Chocolate Chess Pie
With Thanksgiving just around the corner, I figured y’all might need a sure thing. A dessert that is rich enough, easy enough, pretty enough, and able to feed enough mouths at your dinner soirees. A dessert whose plate gets cleaned and leaves party guests licking their forks and asking, “Who brought that?” This chocolate chess pies is most certainly a sure thing and I can’t wait to tell you all about it!
I’m guessing that a lot of you are puzzled about chess pies right now, and I’d bank that most of the confused folks reside somewhere north of the Mason-Dixon Line. Prior to moving to the South, I didn’t have a clue either. Ten years in Birmingham wasn’t long enough for me to dig up the deep Southern roots of chess pies, but upon marrying into my husband’s Alabama family I learned quickly that chess pies are king.
Prepared with a single crust and a custardy filling made primarily of butter, sugar, and eggs, chess pies are rich, dense, and ultra-sweet. Although a number of variations of chess pies exist (Buttermilk! Pecan! Citrus!), anyone who is anyone knows that chocolate is the one to beat. If you disagree, we can’t be friends. Just saying.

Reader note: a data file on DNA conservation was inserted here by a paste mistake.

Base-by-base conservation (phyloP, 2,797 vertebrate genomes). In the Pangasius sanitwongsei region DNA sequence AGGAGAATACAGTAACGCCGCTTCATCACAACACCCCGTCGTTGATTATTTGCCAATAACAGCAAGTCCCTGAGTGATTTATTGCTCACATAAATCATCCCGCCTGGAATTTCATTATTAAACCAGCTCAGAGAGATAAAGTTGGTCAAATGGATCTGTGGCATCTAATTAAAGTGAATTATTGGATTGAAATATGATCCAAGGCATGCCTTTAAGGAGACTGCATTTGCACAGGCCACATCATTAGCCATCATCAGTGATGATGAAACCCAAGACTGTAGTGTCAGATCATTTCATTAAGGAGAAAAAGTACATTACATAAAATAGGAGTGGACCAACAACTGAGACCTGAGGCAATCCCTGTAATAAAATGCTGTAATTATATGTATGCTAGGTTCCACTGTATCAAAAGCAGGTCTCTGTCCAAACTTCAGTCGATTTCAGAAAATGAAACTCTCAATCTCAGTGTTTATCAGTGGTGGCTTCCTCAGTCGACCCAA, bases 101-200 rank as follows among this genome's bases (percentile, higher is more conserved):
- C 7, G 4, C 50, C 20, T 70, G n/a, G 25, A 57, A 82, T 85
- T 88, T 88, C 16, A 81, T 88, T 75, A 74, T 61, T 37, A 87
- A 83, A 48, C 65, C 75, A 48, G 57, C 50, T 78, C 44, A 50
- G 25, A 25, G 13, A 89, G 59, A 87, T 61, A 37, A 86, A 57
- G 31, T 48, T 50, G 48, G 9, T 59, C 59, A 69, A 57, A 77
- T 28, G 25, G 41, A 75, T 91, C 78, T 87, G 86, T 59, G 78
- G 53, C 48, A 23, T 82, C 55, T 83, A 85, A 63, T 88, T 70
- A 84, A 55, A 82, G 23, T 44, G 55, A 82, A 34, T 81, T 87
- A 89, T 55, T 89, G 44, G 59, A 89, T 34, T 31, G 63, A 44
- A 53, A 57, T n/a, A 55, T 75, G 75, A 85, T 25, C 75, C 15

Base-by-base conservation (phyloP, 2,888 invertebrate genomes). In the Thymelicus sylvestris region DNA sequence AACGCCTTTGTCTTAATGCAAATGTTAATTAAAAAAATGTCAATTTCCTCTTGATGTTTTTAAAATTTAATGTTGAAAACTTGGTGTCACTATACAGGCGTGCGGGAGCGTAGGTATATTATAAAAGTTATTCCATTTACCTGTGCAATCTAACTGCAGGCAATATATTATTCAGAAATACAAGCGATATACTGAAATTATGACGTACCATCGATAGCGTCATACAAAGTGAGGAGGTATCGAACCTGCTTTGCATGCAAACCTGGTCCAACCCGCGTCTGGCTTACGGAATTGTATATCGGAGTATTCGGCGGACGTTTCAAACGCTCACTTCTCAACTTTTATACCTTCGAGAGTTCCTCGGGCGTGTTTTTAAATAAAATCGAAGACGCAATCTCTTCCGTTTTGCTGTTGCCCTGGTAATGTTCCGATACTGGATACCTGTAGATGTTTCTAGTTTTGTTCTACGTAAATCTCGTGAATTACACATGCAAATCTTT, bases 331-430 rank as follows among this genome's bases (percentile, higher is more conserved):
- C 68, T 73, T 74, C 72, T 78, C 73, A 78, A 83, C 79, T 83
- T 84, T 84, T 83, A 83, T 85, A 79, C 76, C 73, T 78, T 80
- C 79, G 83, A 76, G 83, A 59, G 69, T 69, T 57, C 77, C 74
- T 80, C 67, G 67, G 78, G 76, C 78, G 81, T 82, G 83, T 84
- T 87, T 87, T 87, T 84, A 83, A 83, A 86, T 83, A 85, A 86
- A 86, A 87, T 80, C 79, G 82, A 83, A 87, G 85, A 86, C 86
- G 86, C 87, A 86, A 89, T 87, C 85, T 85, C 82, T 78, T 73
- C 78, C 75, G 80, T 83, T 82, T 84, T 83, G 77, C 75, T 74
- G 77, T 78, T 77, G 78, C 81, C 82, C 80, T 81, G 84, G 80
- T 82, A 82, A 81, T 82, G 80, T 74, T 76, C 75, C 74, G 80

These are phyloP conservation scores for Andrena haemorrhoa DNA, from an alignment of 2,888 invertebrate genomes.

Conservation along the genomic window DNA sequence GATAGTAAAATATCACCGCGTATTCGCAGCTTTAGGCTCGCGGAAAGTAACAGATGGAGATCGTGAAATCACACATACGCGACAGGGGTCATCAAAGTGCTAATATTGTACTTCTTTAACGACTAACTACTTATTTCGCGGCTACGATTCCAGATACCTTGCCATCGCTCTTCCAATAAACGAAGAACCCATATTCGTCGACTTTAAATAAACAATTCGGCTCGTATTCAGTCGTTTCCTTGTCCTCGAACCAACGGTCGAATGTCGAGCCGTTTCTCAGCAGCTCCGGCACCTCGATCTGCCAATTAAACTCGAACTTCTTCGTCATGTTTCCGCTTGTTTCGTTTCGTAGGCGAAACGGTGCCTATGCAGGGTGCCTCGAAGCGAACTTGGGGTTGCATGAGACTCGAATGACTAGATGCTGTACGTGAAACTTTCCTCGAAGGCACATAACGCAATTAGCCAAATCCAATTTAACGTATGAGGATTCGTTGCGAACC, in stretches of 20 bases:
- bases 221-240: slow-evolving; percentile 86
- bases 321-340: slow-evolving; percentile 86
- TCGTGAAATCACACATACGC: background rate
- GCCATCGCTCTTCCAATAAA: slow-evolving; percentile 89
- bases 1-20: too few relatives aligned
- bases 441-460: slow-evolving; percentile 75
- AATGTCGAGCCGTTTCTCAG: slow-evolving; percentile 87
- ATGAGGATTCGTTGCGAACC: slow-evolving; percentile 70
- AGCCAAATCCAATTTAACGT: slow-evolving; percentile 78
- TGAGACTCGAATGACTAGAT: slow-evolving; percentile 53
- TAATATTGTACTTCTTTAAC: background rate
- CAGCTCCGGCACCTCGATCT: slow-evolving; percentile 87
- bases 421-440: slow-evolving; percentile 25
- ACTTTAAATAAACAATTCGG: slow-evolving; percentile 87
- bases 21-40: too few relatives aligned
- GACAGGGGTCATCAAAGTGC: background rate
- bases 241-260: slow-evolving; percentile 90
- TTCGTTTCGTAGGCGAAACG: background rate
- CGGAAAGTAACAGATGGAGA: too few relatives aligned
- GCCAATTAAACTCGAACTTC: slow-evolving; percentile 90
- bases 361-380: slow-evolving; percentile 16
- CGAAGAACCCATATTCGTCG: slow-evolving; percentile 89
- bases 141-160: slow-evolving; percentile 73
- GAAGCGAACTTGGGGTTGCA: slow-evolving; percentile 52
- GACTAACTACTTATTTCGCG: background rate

A few years ago, I ran across my husband’s grandmother’s box of recipes. They were beautiful, worn with stains and torn edges, and spoke to the culture my husband grew up in. Brett’s Nana was a hard worker and spent a lot of time loving her tribe through the food she prepared- fried pork chops, skillet cornbread, and warm banana pudding. One of my husband’s favorites has always been his Nana’s chocolate chess pie, so finding that recipe was nothing short of a treasure.
I adapted her time-tested notes to create this chocolate chess pie recipe. Using a bit less sugar and a tad more cocoa, I wound up with a pie that was nostalgic and special for my hubby, yet suitable for my own tastes. Even better, this chocolate chess pie is a cinch to make and bakes up terrifically every time.
To prepare it, we start with the crust. Sure, you could buy a crust from the freezer section of the store, but GUYS, we are cool and proficient enough to make them ourselves. Check out my favorite recipe here or choose one of your own. A single crust is all that is required for this recipe, so save the other half of your double crust for later. Roll the dough into a shallow 9″ metal pie plate and crimp the edges. Give it a brush of an egg wash for color and gloss, and set it aside in the fridge while you prepare your filling. Cocoa powder, sugar, salt, and the tiniest bit of flour are whisked together in a large bowl before the liquid ingredients are added. Melted butter, eggs, and evaporated milk are stirred in next, whisked in until the mixture is uniform throughout. Pour the filling into the prepared pie pan and allow it to bake in the oven.
The hardest part of this chocolate chess pie is identifying when it’s done. After about 35 minutes, you should find that the pie has risen slightly and is only barely jiggly in the center half of the pan. The pie will definitely look underdone when you remove it from the oven, but just cross your fingers, say your prayers, and all will be well.